A) - General stream will come to the GPU or GPGPU by CTM (hardware circuit + software tiny layer) and or other schemes. Here we already have propositions from ATI and Nvidia(tesla) of GPGPU capables of more general computing tasks, like physics acceleration and other tasks.

ATI is more advanced in the game, but Nvidia has also implement a similar thing, and it will be possible to use Intel CPUs with it, either ATI or Nvidia.

B) - Streaming will come to the CPU by means:
__ B1) Making functional units inside the CPU capable of it, as is the case of today SSE units in all CPUs(more or less), only requiring additional logic and a software layer for load balancing with Stream units outside of a particular CPU die, and or for general application stream task acceleration, like in CTM or the the almost only software layer Intel derivative from the project Larabee.

Those functional units can possibly(?) have also more GPU centric tasks like vertex and shading processing, turning the CPU in a GPU like. Only AMD at the moment seems to me, to have any intention at this in a shorter period, because of the advantage of better 'clustering' of their CPU designs(?). It will happen?... we have to see.

Thanks to the availablilty of a higher number of 'registries' General purpose GPU computing will also be made much easier in 2009 when Microsoft releases the DirectX 11 API.
(in that case CPU registries also IMO, because x86_64 can have 32 GPR, double of now, without breaking applications(?))

__ B2) Having inside the CPU die, *units separated from the traditional cores*, like other cores, connected through a Xbar, other link or sharing a L2/L3, and capables of streaming, like is the case of the IBM Cell processor implementation in the PS3, and the derivative in the Xbox.

But for load balancing with Stream units outside of a particular CPU die, and or for general application stream task acceleration, it would still be needed something like CTM or the almost only software layer Intel 'Larabee' derivative.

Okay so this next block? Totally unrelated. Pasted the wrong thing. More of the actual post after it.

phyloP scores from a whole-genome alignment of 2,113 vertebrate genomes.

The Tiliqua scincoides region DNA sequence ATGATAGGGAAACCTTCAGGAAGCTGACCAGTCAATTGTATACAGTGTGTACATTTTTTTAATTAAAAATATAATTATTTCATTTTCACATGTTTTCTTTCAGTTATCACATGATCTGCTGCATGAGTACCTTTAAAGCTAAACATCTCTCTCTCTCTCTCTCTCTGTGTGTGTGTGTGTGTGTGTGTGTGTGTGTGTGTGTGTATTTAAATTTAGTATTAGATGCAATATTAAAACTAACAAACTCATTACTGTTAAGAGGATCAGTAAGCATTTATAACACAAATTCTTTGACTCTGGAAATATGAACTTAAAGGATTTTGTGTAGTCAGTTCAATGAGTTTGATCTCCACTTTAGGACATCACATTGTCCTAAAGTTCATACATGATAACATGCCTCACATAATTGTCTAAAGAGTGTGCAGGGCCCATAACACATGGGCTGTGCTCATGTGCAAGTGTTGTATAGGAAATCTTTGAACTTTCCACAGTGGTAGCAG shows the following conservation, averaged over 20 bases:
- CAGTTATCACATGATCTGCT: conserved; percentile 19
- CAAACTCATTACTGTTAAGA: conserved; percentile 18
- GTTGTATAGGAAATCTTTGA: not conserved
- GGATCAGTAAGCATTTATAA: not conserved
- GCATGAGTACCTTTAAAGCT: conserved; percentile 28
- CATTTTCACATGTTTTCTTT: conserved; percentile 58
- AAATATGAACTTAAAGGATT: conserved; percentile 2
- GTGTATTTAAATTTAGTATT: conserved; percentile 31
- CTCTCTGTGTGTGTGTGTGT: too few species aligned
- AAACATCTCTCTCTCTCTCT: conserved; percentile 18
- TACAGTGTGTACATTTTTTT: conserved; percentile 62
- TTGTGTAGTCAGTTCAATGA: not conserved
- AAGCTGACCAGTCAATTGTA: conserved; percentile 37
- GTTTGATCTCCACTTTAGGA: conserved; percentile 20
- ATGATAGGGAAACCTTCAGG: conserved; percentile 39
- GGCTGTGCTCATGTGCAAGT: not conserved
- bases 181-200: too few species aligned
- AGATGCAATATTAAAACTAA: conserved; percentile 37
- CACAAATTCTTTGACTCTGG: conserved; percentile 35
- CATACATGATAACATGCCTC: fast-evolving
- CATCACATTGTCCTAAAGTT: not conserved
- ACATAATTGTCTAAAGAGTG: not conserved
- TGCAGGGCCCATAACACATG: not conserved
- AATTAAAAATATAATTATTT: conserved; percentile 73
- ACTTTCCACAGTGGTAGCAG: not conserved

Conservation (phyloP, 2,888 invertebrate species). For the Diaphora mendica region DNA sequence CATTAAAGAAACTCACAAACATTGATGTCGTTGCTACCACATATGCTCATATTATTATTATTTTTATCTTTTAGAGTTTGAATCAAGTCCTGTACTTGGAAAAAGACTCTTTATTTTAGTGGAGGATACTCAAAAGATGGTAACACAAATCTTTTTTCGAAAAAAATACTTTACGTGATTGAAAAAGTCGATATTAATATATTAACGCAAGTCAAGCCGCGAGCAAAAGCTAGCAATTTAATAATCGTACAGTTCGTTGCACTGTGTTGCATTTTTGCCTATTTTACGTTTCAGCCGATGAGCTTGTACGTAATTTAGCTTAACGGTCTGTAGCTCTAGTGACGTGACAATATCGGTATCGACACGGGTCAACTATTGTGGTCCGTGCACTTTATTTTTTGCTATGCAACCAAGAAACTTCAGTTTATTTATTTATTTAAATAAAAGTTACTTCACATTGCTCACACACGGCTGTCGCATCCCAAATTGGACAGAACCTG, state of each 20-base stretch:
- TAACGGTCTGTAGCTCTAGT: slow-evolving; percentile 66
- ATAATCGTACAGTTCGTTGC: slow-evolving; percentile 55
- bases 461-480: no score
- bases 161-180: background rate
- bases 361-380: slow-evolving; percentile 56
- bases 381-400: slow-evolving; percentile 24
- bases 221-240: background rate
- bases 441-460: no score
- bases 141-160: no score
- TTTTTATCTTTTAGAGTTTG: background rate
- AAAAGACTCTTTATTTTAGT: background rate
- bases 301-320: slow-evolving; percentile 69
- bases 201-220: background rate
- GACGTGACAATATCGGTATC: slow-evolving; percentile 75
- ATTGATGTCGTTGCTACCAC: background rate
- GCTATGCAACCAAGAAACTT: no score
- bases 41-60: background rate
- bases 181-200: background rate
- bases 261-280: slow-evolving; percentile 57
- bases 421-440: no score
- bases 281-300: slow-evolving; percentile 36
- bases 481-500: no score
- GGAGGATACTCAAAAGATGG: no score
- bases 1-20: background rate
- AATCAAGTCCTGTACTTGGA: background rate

Again those separated units can surely have also more GPU centric tasks like vertex and shading processing, turning the CPU in a GPU like.

__ B3) Having inside the CPU package in a MCM configuration, like is the case of the C2Quad, a traditional CPU die and a GPU die. In this example a C2Quad(?) would be a C2 core + a GPU core. In here the CPU die and GPU die communicate trough a link or by sharing a L2/L3.

Again for load balancing with Stream units outside of a particular CPU MCM package and or for general application stream task acceleration, it would still be needed something like CTM or the almost only software layer Intel 'Larabee' derivative.

AMD now possesses all of the technologies it needs to develop Fusion architectures. Whether it is a native solution with serveral cores integrated in the same die, similar to what we are using for Barcelona, or a multi-die package (author’s note: the same architecture used by Intel for its Core 2 Quad chips) composed of two separate silicon die installed on the same package, AMD is open to all technological evolutions that the market requires.


This hardware circuit + software tiny layer is imperative, be it CTM, which seems to me to became the central part of Crossfire 2 for ATI, or Larabee which relays much more on software.

All those GPGPU and CPU/GPUs can be connected all together very effectively, trough a cache coherent protocol, used in mainframes multiparallel machines and clusters, of which IBM, AMD and others have very solid implementations, and which Intel will have when CSI arrives, if it has and how, cache coherency. That would make CPU importance even more irrelevant for the large group of straming capable applications.

More connected to 'us', in the enthusiast market, it is precisely there where AMD with HT3, DC 2, HTX slots like in the next RD790, and the ones after that
will absolutely rock!!...

I'm not payed to post, nor a fanboy, nor in defense of anyone, but it seems to me that AMD has a clear advantage, and if CSI don't came out relatively soon, Intel will be in trouble if it stays sticked to the same old shared FSB.

"And boy have we patented it!" -- Steve Jobs, Macworld 2007